Stowe, Harriet Beecher

Harriet Beecher Stowe

Harriet Beecher Stowe (1811-1896) was the ultimate working mother, obliged to supplement her husband’s meager income to support their large family. She grew up in a large, progressive-thinking family full of ministers, authors, and educators who were well known in their time, although not as successful financially. She showed an early talent for writing and in her early twenties had a steadily paying profession, contributing articles to numerous publications. She sold anything and everything (sketches, poems, religious tracts, etc.) she could to support her growing family after marrying a poor clergyman. Though she bore seven children and struggled in genteel poverty, she found a way to write for profit and purpose.

Stowe’s overarching theme as a writer is that of one who consciously used storytelling as a catalyst for change. While living in Cincinnati the Stowes met escaped slaves and heard of their plights. This was the impetus for Harriet’s desire to use her talent to give slavery a human face, and expose its injustice. Though the literary merits of her work have long been debated, there is little dispute that Uncle Tom’s Cabin caused a major shift in public perception of slavery.

Major Works

Biographies about Harriet Beecher Stowe

More Information

Articles & News

Visit Harriet Beecher Stowe’s Home


Harriet Beecher Stowe 1855 portrait by Francis Holl

Harriet Beecher Stowe Quotes

“The way to be great lies through books, now, and not through battles.” (The Pearl of Orr’s Island, 1862)

“I did not write it. God wrote it. I merely did his dictation.” (Introduction to the 1879 edition of Uncle Tom’s Cabin)

“The truth is the kindest thing we can give folks in the end.” (The Pearl of Orr’s Island, 1862)

“Humankind above all is lazy.” (Household Papers and Stories, 1864)

“There is more done with pens than with swords.”

“Home is a place not only of strong affections, but of entire unreserve; it is life’s undress rehearsal, its backroom, its dressing room, from which we go forth to more careful and guarded intercourse, leaving behind us much debris of cast-off and everyday clothing.” (Little Foxes, 1865)

“Everyone confesses in the abstract that exertion which brings out all the powers of body and mind is the best thing for us all; but practically most people do all they can to get rid of it, and as a general rule nobody does much more than circumstances drive them to do.” (“The Lady Who Does Her Own Work” in The Atlantic Monthly, 1864)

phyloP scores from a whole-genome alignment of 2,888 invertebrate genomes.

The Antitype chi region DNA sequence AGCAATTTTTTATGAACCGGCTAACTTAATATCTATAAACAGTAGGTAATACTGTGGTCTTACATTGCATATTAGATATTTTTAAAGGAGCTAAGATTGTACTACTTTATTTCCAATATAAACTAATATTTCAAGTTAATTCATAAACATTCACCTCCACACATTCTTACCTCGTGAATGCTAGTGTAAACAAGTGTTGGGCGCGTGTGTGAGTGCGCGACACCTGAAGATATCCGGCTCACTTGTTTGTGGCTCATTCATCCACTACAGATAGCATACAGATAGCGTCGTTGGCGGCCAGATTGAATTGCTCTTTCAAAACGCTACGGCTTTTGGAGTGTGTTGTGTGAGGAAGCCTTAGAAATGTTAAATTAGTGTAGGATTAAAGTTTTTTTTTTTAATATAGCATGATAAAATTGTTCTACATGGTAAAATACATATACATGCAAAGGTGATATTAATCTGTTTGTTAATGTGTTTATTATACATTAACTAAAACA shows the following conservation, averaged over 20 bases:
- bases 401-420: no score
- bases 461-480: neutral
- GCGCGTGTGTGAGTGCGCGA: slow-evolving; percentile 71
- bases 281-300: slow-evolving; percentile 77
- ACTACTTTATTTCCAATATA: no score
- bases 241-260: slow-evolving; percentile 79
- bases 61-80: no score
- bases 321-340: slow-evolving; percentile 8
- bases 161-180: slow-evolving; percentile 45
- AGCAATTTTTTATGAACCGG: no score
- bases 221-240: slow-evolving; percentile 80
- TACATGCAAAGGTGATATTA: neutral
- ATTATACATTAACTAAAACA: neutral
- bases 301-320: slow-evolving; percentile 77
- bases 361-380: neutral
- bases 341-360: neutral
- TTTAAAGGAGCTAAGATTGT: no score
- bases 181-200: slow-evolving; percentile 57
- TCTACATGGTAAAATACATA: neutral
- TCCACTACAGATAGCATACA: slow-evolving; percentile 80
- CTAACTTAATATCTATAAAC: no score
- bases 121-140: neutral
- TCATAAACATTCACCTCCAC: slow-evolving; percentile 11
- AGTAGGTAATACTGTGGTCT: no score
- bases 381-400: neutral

“Love is very beautiful, but very, very sad.” (The Minister’s Wooing, 1859)

“For, so inconsistent is human nature, especially in the ideal, that not to undertake a thing at all seems better than to undertake and come short.” (Uncle Tom’s Cabin, 1852)

“The object of these sketches is to awaken sympathy and feeling for the African race, as they exist among us; to show their wrongs and sorrows, under a system so necessarily cruel and unjust as to defeat and do away the good effects of all that can be attempted for them, by their best friends, under it.” (Author’s preface from Uncle Tom’s Cabin)

“You ask with regard to the remuneration which I have received for my work here in America. Having been poor all my life and expecting to be poor the rest of it, the idea of making money by a book which I wrote just because I couldn’t help it, never occurred to me. It was therefore an agreeable surprise to receive ten thousand dollars as the first-fruits of three months’ sale. I presume as much more is now due.” (From a letter to a fellow abolitionist, Eliza Cabot Follen, 1853)

“Friendships are discovered rather than made.”

“The longest way must have its close – the gloomiest night will wear on to a morning.” (Uncle Tom’s Cabin, 1852)

“Any mind that is capable of real sorrow is capable of good.” (Uncle Tom’s Cabin, 1852)

“Death! Strange that there should be such a word, and such a thing, and we ever forget it; that one should be living, warm and beautiful, full of hopes, desires and wants, one day, and the next be gone, utterly gone, and forever!” (Uncle Tom’s Cabin, 1852)

“The past, the present and the future are really one: they are today.”

“So subtle is the atmosphere of opinion that it will make itself felt without words.”

“Women are the real architects of society.”

“The longest day must have its close — the gloomiest night will wear on to a morning. An eternal, inexorable lapse of moments is ever hurrying the day of the evil to an eternal night, and the night of the just to an eternal day.” (Uncle Tom’s Cabin, 1852)

“When you get into a tight place and everything goes against you till it seems you could not hold on a minute longer, never give up then for that is just the place and time that the tide will turn.” (Old Town Folks, 1869)

“Of course, in a novel, people’s hearts break, and they die and that is the end of it; and in a story this is very convenient. But in real life we do not die when all that makes life bright dies to us.” (Uncle Tom’s Cabin, 1852)

“We’ve have had terrible weather…Our airtight stoves warm all but the floor – heat your head and keep you freezing. If I sit by the open fire in the parlor my back freezes, if I sit in my bedroom and try to write my head aches and my feet are cold…” (On interruptions, from a letter to her husband, 1850)

“Common sense is seeing things as they are; and doing things as they ought to be.”

“… I have been the mother of seven children, the most beautiful and most loved of whom lies buried near my Cincinnati residence. It was at his dying bed that I learned what a poor slave mother may feel when her child is torn away from her.” (From a letter, 1853)

“It takes years and maturity to make the discovery that the power of faith is nobler than the power of doubt; and that there is a celestial wisdom in the ingenuous propensity to trust, which belongs to honest and noble natures.” (The Pearl of Orr’s Island, 1862)

“You ask with regard to the remuneration which I have received for my work here in America. Having been poor all my life and expecting to be poor the rest of it, the idea of making money by a book which I wrote just because I couldn’t help it, never occurred to me. It was therefore an agreeable surprise to receive ten thousand dollars as the first-fruits of three months’ sale. I presume as much more is now due.” (From a letter, 1853)

“The bitterest tears shed over graves are for words left unsaid and deeds left undone.” (Little Foxes, 1865)

“All places where women are excluded tend downward to barbarism; but the moment she is introduced, there come in with her courtesy, cleanliness, sobriety, and order.” (Household Papers and Stories, 1864)